Printed from http://www.electronista.com

IBM talks about record-setting 5.2GHz CPU

updated 01:35 pm EDT, Wed August 25, 2010

IBM details 5.2GHz mainframe CPU

At the Hot Chips 2010 conference on Tuesday, IBM talked about its z196 CPU for Z-series mainframe computers. Claimed as the fastest processor in the world, has a clock speed of 5.2GHz and will ship in September, though its price is expected to be anywhere in the range of hundreds of thousands of dollars to over a million. The chip is one of the only CISC chips left in the category, supporting large programs that need more memory than RISC chips such as PowerPC and ARM embedded processors.

The z196 houses 1.4 billion transistors on 512 square mm chip fabricated on 45nm PD SOI technology. It otherwise has a 64KB Level 1 instruction cache, a 128K Level 1 data cache, a 1.5MB private L2 cache per core and a pair of co-processors for cryptographic work.

A four-node system uses 19.5Mbytes of SRAM in Level 1 private cache, 144MB for Level 2 private cache, 576MB of eDRAM for Level 3 cache, and 768MB of eDRAM in a rarely seen Level 4.

The z196 uses 1,079 different instructions, 75 of which can be used by millicode, with 219 executable by millicode. Another 24 instructions are conditionally executed by millicode. IBM uses millicode to refer to instructions internally executed by the processor, similar but a little bulkier than microcode used in other chips.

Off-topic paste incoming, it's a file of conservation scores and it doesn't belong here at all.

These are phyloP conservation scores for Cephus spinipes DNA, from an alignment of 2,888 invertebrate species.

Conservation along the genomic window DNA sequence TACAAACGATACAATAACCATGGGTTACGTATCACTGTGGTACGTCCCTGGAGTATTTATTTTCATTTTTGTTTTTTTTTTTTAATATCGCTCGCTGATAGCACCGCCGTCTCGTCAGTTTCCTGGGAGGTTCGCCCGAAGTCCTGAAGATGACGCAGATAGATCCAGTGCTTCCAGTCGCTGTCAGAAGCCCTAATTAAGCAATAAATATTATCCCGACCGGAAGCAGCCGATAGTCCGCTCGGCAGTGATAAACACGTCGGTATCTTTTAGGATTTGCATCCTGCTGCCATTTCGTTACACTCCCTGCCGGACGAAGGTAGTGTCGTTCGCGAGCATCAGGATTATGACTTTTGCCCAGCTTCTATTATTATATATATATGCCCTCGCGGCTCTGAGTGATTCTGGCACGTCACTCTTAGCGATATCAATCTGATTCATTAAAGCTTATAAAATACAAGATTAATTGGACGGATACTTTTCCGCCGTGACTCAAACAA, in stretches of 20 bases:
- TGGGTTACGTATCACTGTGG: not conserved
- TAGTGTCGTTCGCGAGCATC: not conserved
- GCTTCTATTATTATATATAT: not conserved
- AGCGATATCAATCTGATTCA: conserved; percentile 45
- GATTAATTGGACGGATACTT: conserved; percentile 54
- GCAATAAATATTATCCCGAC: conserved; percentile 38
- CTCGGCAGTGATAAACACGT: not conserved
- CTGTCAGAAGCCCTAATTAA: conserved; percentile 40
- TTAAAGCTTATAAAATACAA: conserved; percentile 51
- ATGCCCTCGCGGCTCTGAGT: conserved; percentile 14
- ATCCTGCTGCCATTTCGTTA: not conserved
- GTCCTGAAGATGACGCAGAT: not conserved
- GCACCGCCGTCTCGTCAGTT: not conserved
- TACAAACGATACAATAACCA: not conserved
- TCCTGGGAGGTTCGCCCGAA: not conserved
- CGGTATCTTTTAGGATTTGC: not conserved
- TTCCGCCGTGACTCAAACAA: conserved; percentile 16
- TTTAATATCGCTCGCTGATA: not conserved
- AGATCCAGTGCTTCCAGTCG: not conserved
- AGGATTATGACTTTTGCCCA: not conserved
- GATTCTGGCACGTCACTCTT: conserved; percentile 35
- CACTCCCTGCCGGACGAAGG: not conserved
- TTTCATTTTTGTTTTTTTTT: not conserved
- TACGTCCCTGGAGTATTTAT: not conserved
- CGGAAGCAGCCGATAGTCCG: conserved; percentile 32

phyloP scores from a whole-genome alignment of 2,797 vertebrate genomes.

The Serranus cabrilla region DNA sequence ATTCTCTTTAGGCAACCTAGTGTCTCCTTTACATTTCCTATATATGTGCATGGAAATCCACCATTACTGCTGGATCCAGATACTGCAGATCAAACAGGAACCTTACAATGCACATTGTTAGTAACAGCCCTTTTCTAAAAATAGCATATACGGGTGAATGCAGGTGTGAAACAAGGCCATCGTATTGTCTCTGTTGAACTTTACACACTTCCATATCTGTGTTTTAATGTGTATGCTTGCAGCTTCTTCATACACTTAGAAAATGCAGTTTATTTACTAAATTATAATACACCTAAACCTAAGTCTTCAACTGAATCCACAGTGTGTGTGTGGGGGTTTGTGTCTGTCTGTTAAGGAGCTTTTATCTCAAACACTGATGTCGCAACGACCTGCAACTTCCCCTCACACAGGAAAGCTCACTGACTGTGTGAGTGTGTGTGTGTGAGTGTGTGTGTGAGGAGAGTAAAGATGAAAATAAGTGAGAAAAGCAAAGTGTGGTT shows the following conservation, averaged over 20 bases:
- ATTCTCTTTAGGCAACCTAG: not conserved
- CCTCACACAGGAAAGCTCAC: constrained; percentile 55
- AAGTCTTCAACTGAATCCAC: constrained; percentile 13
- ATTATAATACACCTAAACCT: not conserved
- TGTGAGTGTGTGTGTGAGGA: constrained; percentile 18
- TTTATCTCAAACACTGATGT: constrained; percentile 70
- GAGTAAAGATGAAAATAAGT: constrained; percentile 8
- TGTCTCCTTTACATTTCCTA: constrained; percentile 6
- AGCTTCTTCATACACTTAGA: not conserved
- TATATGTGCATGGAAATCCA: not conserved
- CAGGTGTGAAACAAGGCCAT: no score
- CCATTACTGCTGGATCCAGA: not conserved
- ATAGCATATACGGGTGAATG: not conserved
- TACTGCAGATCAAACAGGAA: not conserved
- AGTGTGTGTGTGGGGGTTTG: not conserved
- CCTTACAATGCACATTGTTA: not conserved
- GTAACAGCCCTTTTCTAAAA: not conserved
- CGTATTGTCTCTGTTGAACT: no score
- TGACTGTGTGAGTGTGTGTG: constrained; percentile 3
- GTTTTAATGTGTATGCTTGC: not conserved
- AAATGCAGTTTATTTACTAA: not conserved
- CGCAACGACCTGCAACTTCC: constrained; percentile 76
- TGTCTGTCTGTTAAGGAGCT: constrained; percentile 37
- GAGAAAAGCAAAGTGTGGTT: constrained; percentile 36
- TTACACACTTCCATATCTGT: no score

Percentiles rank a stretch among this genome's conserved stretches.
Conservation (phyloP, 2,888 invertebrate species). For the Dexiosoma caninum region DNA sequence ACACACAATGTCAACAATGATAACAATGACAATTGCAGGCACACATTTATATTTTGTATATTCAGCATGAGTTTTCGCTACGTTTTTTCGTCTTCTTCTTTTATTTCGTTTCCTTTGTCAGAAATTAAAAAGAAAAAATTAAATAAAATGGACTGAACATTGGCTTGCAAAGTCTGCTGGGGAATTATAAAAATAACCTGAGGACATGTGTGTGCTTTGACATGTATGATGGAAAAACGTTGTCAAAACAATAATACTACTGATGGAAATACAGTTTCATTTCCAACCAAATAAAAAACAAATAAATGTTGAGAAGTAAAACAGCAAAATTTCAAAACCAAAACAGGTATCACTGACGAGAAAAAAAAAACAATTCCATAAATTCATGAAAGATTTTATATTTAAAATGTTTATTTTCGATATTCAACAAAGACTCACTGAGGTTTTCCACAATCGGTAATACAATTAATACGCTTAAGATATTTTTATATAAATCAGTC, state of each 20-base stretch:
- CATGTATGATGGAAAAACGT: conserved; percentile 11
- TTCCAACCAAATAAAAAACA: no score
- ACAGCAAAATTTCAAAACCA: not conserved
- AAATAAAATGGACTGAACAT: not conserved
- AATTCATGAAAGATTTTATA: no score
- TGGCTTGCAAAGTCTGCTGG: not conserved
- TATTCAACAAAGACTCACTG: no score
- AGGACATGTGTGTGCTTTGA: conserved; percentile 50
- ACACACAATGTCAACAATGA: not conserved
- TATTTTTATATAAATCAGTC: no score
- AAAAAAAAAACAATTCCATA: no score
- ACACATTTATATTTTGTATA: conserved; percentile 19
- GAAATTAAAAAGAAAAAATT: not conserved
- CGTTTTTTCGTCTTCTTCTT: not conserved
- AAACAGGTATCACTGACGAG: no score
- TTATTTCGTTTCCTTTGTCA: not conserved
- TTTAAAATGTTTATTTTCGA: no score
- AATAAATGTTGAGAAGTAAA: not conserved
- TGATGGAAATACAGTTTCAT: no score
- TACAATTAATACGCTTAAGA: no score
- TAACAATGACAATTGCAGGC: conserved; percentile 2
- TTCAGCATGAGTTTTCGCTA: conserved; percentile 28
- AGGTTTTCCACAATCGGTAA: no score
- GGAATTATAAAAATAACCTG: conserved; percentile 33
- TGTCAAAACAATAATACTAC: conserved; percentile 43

By Electronista Staff
Post tools:

TAGS :

toggle

Comments

Login Here

Not a member of the MacNN forums? Register now for free.

toggle

Network Headlines

toggle

Most Popular

Sponsor

Recent Reviews

Dell AD211 Bluetooth speaker

For all of the high-priced, over-engineered Bluetooth speakers in the electronics market, there is still room for mass-market solution ...

VisionTek 128GB USB Pocket SSD

USB flash drives dealt the death blow to both the floppy and Zip drives. While still faster than either of the old removable media, sp ...

Kodak PixPro SL10 Smart Lens Camera

Smartphone imagery still widely varies. Large Megapixel counts don't make for a good image, and the optics in some devices are lacking ...

Sponsor

toggle

Most Commented

 
toggle

Popular News